How can gut health affect your skin and why?
February 21, 2019
Thousands of years ago, Hippocrates, the father of medicine said, “All disease begins in the gut”.
More than 80 percent of the body’s immunity is in the gut and we all have hundreds of naturally occurring bacteria in our gut. Some of these are harmless ‘good’ bacteria that help with digestion, while others are not so harmless ‘bad’ bacteria, which may contribute to causing diseases.
Bacteria can affect your behaviour and is often referred to as our second brain.
If you have an unhealthy gut it can have a big impact on our overall health and especially the appearance of your skin, including spots, inflammation, eczema and rosacea. The gut microbiome is the bacteria found in your intestines that influences your overall health, especially your skin.
Inflammation is common if you have a bad gut and usual presents itself with symptoms including bloating/cramping, diarrhoea and sometimes blood in the stools.
Can conditions like acne, rosacea and eczema be a result/worsened/improved by bad/good gut health?
What you’re putting into your body in terms of food and nutrients can have a huge impact on your gut and if you suffer with anxiety and/or depression, this again can have an impact on gut health and exasperate problems.
What you eat isn’t just nutrition for you, it also feeds the trillions of bacteria that live in your gut.
And how is that? Is it bacteria imbalances/inflammation?
Your diet is the most important factor to getting a clear complexion because the gut microbiome, which is the bacteria living in your digestive system and intestines, influences your overall health which ultimately improves your skin.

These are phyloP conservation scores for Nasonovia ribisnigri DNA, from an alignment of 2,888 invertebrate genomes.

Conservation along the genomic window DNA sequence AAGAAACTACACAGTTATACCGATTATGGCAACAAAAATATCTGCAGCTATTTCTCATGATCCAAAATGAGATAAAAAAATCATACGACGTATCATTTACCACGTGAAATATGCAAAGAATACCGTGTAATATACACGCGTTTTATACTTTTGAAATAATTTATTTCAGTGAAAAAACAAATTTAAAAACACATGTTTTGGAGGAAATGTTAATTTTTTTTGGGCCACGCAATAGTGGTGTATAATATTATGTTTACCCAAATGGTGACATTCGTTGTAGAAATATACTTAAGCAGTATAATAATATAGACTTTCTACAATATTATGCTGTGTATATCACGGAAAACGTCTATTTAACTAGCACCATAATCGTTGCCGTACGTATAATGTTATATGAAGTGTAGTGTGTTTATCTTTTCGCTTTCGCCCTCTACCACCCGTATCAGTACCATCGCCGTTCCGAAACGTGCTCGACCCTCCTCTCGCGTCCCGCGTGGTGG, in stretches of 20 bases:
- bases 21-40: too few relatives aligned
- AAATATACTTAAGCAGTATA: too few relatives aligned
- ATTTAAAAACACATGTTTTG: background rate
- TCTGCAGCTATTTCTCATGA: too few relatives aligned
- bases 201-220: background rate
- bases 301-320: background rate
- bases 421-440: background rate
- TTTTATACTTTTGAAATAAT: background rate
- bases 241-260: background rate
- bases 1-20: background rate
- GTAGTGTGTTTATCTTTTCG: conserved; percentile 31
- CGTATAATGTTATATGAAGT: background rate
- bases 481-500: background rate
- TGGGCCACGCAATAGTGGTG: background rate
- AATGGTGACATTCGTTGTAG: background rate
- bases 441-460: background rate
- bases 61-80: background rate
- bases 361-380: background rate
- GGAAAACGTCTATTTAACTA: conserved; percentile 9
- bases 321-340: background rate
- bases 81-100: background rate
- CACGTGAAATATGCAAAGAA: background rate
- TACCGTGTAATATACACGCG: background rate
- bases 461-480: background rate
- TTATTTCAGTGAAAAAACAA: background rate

- Every person is different, but diet plays a huge role. People should try and have a balanced diet including lots of plant-based foods, food which is rich in fibre, because fruit, vegetables, pulses, nuts and wholegrains feed healthy bacteria.
- Highly processed foods should be avoided as they often contain ingredients that either suppress ‘good’ bacteria or increase ‘bad’ bacteria.
- Being exposed to harmful environments, can have an impact on your gut health.
- Probiotic foods, such as live yoghurt, might encourage more microbes to grow.
- Extra-virgin olive oil contains the highest number of microbe-friendly polyphenols.
- Artichokes, lettuce, chicory, leeks, shallots, onions and garlic are all helpful to gut bacteria.
- Exercise promotes movement of the gut.
- Try not to get too stressed or anxious.
How can we improve our gut health? Some ideas (would be great to get comments on the below):
Probiotics – can this work/how?
Probiotics are live bacteria and yeasts that are good for your health, especially your digestive system. Everyone’s body is full of bacteria, both good and bad. Probiotics are often called “good” or “helpful” bacteria because they help keep your gut healthy.
Antibiotics – important to take probiotics when taking them? Why in terms of health/skin health?
Antibiotics kill ‘good’ bacteria as well as ‘bad’. If you need antibiotics, make sure you eat lots of foods that boost your microbes afterwards.
Without probiotics, antibiotics can sometimes wipe out the protective gut bacteria, resulting in diarrhoea, which can then lead to bad skin.
Eating/drinking fermented food/drinks?
The good bacteria found in fermented products has been linked to improving digestion, boosting immunity and promoting a healthy weight.
Fermented foods include products such as yogurt, pickles, are rich in probiotics and the bacteria grow during the fermentation process.